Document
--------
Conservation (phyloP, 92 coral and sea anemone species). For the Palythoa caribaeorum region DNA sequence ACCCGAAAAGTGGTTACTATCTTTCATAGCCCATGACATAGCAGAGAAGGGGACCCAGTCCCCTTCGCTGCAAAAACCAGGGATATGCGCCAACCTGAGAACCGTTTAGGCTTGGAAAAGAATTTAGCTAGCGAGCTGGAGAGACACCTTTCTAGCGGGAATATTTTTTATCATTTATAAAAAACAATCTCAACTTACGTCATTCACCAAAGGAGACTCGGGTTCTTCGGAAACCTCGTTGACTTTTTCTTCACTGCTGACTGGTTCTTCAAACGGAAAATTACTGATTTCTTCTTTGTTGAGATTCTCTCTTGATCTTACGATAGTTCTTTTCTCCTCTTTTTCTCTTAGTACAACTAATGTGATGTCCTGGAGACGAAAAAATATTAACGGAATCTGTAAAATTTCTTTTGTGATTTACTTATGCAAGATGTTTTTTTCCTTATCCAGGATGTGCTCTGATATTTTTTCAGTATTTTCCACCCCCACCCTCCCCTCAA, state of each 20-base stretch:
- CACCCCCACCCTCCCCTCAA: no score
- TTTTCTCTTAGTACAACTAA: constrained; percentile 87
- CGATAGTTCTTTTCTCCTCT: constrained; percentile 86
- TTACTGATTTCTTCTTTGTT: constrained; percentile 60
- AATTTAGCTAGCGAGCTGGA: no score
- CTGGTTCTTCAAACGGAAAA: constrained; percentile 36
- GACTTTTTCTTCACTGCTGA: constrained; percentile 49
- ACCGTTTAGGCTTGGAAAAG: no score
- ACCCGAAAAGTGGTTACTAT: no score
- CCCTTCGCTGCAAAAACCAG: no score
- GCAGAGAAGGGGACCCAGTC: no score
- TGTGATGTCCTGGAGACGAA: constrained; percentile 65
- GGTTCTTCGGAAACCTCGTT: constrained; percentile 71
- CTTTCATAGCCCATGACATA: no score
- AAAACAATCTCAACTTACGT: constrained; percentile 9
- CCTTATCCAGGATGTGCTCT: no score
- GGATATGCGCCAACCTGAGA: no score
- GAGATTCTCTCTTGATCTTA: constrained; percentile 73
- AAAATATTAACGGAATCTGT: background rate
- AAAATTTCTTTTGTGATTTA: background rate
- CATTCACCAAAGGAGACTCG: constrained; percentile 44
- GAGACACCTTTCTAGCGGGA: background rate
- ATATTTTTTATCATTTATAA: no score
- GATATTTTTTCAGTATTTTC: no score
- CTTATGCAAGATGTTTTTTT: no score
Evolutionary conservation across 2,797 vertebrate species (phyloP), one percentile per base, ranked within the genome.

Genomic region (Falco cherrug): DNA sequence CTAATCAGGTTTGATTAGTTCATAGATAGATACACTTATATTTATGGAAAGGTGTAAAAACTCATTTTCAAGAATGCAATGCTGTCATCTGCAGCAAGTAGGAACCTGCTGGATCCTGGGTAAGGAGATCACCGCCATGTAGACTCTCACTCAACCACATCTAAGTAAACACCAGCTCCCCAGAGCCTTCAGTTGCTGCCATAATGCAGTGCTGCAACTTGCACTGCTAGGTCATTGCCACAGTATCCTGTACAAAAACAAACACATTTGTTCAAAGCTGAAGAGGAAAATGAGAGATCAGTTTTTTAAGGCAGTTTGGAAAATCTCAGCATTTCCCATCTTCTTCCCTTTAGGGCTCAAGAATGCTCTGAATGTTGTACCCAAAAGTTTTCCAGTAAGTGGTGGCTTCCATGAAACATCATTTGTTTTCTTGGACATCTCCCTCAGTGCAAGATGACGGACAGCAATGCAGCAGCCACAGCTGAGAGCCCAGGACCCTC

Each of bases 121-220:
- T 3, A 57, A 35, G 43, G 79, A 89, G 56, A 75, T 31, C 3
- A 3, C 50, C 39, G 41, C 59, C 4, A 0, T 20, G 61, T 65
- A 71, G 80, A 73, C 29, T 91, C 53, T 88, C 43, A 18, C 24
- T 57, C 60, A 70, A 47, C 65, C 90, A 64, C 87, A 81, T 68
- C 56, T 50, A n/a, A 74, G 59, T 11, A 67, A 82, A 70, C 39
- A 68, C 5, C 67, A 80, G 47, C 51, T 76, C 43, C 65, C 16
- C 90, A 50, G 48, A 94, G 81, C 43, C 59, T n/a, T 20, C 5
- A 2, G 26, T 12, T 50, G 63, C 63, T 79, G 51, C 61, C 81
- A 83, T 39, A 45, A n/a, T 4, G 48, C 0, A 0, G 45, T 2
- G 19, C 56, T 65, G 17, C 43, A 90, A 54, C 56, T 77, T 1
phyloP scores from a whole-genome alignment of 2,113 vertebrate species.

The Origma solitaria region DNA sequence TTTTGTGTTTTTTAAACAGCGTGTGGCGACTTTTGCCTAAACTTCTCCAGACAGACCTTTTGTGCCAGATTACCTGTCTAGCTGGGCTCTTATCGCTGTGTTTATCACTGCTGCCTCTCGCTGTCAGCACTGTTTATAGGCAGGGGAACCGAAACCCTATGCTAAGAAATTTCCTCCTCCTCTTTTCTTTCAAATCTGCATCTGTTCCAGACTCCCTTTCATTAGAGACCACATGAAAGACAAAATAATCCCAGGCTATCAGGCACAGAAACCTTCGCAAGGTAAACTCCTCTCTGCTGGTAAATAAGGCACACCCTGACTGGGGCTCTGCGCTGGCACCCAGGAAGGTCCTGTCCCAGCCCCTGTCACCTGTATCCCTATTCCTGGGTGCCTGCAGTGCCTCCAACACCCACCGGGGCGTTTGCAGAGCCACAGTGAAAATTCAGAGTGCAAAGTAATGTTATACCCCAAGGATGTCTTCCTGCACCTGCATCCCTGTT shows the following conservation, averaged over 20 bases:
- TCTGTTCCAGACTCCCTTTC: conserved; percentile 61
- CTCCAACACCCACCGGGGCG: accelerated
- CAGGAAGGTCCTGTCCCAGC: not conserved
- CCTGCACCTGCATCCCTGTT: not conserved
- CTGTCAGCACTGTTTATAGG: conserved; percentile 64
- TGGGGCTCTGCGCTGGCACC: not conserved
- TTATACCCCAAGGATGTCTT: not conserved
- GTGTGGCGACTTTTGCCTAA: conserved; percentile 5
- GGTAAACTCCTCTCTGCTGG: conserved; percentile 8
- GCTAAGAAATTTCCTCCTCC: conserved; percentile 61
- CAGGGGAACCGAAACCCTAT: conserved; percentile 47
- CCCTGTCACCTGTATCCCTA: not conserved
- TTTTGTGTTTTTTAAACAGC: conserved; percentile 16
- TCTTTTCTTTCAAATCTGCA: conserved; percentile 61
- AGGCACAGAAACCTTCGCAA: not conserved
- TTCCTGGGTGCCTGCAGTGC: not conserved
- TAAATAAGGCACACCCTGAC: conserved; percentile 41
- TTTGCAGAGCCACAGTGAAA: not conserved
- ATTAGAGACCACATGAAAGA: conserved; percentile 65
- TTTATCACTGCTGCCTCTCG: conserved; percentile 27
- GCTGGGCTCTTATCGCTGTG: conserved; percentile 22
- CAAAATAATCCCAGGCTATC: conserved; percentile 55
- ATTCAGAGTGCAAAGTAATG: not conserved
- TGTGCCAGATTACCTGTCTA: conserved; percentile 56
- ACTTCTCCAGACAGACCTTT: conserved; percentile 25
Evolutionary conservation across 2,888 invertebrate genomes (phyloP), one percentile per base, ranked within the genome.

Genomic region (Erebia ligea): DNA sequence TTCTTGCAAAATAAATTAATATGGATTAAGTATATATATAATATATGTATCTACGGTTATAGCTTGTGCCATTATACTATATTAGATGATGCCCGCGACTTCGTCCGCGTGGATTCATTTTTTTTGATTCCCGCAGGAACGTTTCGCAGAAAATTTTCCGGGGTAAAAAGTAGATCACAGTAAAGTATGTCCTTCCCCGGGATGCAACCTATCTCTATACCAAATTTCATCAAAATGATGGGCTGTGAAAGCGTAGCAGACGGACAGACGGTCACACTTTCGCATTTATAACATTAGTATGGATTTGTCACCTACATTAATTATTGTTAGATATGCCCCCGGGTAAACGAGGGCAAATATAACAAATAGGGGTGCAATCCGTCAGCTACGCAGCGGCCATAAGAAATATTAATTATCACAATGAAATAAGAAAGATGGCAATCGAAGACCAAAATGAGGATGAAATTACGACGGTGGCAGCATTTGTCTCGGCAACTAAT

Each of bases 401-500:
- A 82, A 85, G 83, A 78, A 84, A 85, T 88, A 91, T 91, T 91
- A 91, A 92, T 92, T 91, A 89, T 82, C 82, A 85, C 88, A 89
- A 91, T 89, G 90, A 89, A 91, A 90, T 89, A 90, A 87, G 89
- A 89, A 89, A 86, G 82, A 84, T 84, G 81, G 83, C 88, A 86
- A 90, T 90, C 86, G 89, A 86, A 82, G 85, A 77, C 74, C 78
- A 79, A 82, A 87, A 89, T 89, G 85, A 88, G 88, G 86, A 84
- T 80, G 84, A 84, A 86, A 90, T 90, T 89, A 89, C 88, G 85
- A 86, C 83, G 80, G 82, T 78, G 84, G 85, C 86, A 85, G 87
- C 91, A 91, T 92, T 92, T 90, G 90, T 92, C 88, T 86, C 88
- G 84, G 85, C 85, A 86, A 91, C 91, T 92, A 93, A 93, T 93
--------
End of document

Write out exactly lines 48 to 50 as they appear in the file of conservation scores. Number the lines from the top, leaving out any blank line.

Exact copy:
- TTATACCCCAAGGATGTCTT: not conserved
- GTGTGGCGACTTTTGCCTAA: conserved; percentile 5
- GGTAAACTCCTCTCTGCTGG: conserved; percentile 8